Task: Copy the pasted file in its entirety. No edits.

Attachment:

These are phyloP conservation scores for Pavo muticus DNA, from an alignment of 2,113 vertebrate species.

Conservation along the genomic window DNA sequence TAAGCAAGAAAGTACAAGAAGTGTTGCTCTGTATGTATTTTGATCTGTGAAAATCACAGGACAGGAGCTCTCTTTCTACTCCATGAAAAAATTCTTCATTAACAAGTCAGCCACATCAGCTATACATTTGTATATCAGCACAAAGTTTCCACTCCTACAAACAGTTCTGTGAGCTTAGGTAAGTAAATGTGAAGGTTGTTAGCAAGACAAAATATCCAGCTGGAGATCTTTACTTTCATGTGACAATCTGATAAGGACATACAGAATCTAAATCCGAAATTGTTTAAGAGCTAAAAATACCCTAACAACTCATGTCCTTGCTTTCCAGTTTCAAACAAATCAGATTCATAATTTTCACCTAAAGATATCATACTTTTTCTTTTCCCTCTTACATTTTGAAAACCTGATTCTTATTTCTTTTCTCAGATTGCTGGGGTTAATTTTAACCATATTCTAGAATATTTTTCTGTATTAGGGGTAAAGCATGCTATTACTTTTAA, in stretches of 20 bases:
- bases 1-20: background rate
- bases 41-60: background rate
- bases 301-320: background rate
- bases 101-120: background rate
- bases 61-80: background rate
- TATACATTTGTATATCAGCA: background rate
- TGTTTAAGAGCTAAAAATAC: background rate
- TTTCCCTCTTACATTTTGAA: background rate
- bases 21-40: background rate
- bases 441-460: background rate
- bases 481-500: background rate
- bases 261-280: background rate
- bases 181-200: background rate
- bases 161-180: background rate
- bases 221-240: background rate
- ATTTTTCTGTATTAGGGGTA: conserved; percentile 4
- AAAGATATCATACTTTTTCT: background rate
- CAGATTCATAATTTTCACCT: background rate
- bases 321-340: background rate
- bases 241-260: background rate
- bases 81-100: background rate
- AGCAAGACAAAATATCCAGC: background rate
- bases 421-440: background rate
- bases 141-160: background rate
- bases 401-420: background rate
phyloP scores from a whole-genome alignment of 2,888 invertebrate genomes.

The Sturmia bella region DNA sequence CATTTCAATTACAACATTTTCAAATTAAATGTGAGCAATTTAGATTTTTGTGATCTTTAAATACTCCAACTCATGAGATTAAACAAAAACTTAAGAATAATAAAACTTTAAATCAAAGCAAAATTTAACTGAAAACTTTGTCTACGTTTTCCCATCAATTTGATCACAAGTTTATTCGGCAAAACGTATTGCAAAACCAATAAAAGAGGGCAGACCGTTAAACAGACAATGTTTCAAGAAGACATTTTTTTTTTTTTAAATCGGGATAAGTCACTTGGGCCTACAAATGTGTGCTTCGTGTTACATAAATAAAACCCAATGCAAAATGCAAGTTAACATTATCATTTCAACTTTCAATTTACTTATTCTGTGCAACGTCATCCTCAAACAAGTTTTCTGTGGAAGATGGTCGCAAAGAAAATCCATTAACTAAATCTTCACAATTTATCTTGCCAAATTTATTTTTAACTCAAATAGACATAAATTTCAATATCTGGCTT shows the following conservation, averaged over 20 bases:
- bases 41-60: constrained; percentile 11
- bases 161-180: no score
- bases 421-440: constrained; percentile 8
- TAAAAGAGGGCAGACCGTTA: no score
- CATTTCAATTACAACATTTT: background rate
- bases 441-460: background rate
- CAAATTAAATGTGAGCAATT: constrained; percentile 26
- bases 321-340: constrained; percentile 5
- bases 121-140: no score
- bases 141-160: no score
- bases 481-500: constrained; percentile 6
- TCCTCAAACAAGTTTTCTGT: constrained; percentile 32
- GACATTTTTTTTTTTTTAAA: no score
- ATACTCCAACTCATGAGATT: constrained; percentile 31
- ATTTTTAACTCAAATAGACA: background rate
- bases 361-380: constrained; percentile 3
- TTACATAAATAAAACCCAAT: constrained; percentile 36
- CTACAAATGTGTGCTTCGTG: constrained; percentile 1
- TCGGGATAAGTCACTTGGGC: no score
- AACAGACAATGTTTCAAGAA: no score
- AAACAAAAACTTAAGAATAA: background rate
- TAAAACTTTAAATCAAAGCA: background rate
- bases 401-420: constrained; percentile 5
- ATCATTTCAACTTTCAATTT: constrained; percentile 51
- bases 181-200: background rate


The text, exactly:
These are phyloP conservation scores for Pavo muticus DNA, from an alignment of 2,113 vertebrate species.

Conservation along the genomic window DNA sequence TAAGCAAGAAAGTACAAGAAGTGTTGCTCTGTATGTATTTTGATCTGTGAAAATCACAGGACAGGAGCTCTCTTTCTACTCCATGAAAAAATTCTTCATTAACAAGTCAGCCACATCAGCTATACATTTGTATATCAGCACAAAGTTTCCACTCCTACAAACAGTTCTGTGAGCTTAGGTAAGTAAATGTGAAGGTTGTTAGCAAGACAAAATATCCAGCTGGAGATCTTTACTTTCATGTGACAATCTGATAAGGACATACAGAATCTAAATCCGAAATTGTTTAAGAGCTAAAAATACCCTAACAACTCATGTCCTTGCTTTCCAGTTTCAAACAAATCAGATTCATAATTTTCACCTAAAGATATCATACTTTTTCTTTTCCCTCTTACATTTTGAAAACCTGATTCTTATTTCTTTTCTCAGATTGCTGGGGTTAATTTTAACCATATTCTAGAATATTTTTCTGTATTAGGGGTAAAGCATGCTATTACTTTTAA, in stretches of 20 bases:
- bases 1-20: background rate
- bases 41-60: background rate
- bases 301-320: background rate
- bases 101-120: background rate
- bases 61-80: background rate
- TATACATTTGTATATCAGCA: background rate
- TGTTTAAGAGCTAAAAATAC: background rate
- TTTCCCTCTTACATTTTGAA: background rate
- bases 21-40: background rate
- bases 441-460: background rate
- bases 481-500: background rate
- bases 261-280: background rate
- bases 181-200: background rate
- bases 161-180: background rate
- bases 221-240: background rate
- ATTTTTCTGTATTAGGGGTA: conserved; percentile 4
- AAAGATATCATACTTTTTCT: background rate
- CAGATTCATAATTTTCACCT: background rate
- bases 321-340: background rate
- bases 241-260: background rate
- bases 81-100: background rate
- AGCAAGACAAAATATCCAGC: background rate
- bases 421-440: background rate
- bases 141-160: background rate
- bases 401-420: background rate
phyloP scores from a whole-genome alignment of 2,888 invertebrate genomes.

The Sturmia bella region DNA sequence CATTTCAATTACAACATTTTCAAATTAAATGTGAGCAATTTAGATTTTTGTGATCTTTAAATACTCCAACTCATGAGATTAAACAAAAACTTAAGAATAATAAAACTTTAAATCAAAGCAAAATTTAACTGAAAACTTTGTCTACGTTTTCCCATCAATTTGATCACAAGTTTATTCGGCAAAACGTATTGCAAAACCAATAAAAGAGGGCAGACCGTTAAACAGACAATGTTTCAAGAAGACATTTTTTTTTTTTTAAATCGGGATAAGTCACTTGGGCCTACAAATGTGTGCTTCGTGTTACATAAATAAAACCCAATGCAAAATGCAAGTTAACATTATCATTTCAACTTTCAATTTACTTATTCTGTGCAACGTCATCCTCAAACAAGTTTTCTGTGGAAGATGGTCGCAAAGAAAATCCATTAACTAAATCTTCACAATTTATCTTGCCAAATTTATTTTTAACTCAAATAGACATAAATTTCAATATCTGGCTT shows the following conservation, averaged over 20 bases:
- bases 41-60: constrained; percentile 11
- bases 161-180: no score
- bases 421-440: constrained; percentile 8
- TAAAAGAGGGCAGACCGTTA: no score
- CATTTCAATTACAACATTTT: background rate
- bases 441-460: background rate
- CAAATTAAATGTGAGCAATT: constrained; percentile 26
- bases 321-340: constrained; percentile 5
- bases 121-140: no score
- bases 141-160: no score
- bases 481-500: constrained; percentile 6
- TCCTCAAACAAGTTTTCTGT: constrained; percentile 32
- GACATTTTTTTTTTTTTAAA: no score
- ATACTCCAACTCATGAGATT: constrained; percentile 31
- ATTTTTAACTCAAATAGACA: background rate
- bases 361-380: constrained; percentile 3
- TTACATAAATAAAACCCAAT: constrained; percentile 36
- CTACAAATGTGTGCTTCGTG: constrained; percentile 1
- TCGGGATAAGTCACTTGGGC: no score
- AACAGACAATGTTTCAAGAA: no score
- AAACAAAAACTTAAGAATAA: background rate
- TAAAACTTTAAATCAAAGCA: background rate
- bases 401-420: constrained; percentile 5
- ATCATTTCAACTTTCAATTT: constrained; percentile 51
- bases 181-200: background rate